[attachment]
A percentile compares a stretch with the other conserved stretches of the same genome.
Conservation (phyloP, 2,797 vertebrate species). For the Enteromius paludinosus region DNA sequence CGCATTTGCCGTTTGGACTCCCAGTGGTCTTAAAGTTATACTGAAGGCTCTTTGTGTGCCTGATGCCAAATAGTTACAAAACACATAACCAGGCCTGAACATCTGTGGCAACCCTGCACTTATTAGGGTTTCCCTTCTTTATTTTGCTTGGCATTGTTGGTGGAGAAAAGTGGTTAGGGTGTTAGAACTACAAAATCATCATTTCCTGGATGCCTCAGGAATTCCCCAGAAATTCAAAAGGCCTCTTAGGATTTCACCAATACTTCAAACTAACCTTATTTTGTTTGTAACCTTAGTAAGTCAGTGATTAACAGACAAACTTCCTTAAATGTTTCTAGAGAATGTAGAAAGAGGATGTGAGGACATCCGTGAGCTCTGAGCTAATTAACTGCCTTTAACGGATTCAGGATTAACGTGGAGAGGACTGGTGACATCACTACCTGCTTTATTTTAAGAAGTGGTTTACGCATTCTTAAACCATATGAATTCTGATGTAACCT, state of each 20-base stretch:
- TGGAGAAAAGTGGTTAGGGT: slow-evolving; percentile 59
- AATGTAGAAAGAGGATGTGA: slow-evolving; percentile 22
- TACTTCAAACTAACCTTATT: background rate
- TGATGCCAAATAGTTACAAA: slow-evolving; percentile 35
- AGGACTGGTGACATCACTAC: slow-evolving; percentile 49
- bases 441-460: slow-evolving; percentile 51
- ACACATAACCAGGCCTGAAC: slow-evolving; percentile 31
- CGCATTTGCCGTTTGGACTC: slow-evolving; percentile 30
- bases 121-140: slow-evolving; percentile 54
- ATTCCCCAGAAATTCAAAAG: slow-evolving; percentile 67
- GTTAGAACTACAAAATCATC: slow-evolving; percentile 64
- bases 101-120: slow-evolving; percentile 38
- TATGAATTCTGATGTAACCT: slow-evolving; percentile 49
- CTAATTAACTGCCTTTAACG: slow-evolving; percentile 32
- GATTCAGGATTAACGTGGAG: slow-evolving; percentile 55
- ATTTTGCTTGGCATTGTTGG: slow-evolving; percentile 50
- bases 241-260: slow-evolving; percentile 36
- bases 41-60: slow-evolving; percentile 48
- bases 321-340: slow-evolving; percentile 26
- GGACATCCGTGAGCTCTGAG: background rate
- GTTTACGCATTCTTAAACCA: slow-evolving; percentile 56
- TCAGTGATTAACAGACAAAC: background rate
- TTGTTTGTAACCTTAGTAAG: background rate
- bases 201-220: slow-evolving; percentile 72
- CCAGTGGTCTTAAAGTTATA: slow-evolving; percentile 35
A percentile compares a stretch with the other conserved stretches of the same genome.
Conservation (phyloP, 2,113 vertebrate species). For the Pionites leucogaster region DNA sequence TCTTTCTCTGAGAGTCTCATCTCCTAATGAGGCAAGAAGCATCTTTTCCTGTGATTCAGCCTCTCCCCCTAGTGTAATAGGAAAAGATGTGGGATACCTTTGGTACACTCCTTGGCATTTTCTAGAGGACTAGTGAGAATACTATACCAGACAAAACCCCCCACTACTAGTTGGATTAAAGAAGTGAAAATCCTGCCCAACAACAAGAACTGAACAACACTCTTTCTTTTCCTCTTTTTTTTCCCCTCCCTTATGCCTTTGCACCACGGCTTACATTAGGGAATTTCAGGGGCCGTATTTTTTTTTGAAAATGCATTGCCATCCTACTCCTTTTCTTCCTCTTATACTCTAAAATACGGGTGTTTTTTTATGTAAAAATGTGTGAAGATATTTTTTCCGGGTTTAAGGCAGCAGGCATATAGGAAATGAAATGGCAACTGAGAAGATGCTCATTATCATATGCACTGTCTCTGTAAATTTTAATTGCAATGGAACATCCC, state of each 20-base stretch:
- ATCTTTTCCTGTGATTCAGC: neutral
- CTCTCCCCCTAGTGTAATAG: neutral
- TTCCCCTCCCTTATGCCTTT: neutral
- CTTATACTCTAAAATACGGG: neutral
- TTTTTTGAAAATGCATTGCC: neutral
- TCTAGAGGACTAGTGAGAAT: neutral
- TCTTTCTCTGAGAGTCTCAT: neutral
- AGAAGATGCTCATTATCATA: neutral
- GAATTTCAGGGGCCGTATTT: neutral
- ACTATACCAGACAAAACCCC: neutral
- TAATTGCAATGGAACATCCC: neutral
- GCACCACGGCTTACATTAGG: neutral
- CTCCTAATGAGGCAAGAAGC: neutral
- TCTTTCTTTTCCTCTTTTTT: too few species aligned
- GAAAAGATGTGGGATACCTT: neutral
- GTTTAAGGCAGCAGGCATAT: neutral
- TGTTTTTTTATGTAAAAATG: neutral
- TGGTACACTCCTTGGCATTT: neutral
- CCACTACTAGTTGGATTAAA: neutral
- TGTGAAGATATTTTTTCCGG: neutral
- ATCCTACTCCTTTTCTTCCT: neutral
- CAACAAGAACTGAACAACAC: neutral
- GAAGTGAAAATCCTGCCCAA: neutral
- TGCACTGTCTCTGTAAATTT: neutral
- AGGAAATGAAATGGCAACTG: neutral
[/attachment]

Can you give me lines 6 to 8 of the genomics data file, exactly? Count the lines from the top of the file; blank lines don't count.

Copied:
- TGATGCCAAATAGTTACAAA: slow-evolving; percentile 35
- AGGACTGGTGACATCACTAC: slow-evolving; percentile 49
- bases 441-460: slow-evolving; percentile 51